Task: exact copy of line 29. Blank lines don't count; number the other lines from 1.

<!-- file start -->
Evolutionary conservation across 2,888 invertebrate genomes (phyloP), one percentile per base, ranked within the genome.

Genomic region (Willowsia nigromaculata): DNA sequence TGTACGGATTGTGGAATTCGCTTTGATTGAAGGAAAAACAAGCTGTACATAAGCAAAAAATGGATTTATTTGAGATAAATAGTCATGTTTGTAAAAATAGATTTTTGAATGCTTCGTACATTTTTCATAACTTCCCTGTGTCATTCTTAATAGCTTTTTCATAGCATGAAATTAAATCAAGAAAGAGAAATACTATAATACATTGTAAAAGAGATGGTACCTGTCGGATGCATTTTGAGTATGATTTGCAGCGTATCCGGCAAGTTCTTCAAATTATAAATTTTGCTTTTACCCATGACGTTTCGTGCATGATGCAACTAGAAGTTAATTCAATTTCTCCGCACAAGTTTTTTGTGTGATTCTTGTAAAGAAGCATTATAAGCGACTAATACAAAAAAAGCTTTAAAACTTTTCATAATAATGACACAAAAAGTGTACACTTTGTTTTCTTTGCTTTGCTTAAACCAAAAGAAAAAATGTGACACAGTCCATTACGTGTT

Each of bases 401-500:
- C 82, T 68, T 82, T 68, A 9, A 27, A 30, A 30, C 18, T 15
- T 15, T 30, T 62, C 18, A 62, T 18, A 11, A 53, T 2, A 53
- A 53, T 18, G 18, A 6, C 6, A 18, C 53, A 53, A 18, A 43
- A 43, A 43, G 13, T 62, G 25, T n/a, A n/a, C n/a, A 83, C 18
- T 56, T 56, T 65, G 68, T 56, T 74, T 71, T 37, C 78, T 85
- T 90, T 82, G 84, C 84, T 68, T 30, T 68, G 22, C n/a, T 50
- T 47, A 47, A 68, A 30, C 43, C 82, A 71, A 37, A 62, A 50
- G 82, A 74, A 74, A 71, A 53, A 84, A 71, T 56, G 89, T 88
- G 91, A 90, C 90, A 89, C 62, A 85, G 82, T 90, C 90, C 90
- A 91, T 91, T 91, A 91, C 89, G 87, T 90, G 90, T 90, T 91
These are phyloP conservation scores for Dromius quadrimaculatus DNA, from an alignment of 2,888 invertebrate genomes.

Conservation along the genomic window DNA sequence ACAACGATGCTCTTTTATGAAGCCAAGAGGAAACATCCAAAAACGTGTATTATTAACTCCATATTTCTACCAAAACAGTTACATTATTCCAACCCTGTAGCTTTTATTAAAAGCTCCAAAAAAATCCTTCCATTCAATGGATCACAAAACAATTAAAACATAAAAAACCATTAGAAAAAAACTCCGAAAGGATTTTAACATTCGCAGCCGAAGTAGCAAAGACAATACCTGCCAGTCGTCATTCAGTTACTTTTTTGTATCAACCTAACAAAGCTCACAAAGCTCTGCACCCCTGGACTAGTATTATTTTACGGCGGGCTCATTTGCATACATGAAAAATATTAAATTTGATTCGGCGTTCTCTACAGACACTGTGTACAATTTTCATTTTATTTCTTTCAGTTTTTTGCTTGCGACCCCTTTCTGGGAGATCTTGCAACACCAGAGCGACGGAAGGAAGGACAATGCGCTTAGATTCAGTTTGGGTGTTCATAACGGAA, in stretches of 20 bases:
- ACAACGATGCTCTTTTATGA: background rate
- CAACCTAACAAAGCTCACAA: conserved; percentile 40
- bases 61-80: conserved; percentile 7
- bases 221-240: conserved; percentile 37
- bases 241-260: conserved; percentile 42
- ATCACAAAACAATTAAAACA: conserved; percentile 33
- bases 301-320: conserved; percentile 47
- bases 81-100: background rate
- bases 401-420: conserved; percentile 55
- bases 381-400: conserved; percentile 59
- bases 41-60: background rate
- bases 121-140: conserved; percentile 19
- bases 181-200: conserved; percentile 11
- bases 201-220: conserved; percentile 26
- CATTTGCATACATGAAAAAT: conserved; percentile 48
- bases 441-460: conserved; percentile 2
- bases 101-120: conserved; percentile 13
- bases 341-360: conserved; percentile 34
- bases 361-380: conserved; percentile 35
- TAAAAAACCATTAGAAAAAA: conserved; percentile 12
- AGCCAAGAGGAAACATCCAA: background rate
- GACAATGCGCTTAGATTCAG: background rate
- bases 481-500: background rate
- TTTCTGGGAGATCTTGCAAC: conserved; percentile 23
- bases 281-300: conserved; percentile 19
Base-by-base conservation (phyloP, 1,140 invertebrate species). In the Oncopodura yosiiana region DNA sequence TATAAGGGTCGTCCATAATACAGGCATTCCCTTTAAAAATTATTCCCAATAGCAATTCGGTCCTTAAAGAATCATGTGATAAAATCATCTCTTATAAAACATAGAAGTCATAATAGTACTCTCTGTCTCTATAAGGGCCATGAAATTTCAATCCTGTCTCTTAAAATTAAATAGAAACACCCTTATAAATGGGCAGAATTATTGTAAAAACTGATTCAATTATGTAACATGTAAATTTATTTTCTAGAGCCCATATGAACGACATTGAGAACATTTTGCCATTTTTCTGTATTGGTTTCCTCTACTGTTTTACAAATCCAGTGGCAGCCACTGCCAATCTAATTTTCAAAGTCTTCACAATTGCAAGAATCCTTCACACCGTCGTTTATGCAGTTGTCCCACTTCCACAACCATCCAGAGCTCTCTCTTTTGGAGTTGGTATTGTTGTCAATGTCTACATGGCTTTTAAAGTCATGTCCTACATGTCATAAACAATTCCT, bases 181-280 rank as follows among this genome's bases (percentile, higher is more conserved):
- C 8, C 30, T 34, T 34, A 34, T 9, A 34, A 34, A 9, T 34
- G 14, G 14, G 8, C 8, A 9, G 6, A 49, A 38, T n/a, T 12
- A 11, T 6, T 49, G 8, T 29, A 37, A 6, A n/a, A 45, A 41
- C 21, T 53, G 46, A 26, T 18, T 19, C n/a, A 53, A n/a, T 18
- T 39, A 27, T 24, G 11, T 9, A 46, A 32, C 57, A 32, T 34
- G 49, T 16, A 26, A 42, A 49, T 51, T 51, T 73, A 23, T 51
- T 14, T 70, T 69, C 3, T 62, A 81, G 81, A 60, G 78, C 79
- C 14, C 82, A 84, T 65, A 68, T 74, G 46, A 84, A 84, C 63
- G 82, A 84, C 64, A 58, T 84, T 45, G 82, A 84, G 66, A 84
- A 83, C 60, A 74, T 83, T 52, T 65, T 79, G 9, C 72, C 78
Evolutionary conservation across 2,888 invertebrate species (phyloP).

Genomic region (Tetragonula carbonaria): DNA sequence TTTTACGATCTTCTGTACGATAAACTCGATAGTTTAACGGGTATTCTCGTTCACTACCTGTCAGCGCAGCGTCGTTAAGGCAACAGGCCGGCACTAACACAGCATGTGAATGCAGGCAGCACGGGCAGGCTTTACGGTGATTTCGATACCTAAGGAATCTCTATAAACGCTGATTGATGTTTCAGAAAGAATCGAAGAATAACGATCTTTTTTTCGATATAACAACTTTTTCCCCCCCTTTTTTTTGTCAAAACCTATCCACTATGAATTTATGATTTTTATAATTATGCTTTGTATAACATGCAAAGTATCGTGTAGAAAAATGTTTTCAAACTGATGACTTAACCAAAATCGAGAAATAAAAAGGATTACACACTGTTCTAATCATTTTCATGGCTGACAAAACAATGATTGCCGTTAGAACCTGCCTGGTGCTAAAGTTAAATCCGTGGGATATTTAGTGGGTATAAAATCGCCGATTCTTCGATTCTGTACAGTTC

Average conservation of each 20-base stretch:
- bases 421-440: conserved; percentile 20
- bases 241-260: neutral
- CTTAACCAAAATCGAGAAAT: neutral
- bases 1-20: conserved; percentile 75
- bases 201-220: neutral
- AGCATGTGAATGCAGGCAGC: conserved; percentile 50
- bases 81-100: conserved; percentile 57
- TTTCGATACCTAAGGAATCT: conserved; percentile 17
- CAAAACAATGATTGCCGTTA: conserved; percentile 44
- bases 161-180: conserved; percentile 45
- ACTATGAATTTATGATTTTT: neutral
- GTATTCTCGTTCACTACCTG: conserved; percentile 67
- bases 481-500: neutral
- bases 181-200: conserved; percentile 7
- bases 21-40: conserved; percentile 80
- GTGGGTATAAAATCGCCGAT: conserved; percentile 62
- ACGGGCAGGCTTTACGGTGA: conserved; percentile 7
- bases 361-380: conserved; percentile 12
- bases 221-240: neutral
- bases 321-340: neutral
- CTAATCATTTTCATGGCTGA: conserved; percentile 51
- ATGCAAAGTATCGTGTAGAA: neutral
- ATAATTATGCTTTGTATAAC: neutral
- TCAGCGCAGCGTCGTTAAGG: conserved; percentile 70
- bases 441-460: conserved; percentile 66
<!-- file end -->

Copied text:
- bases 201-220: conserved; percentile 26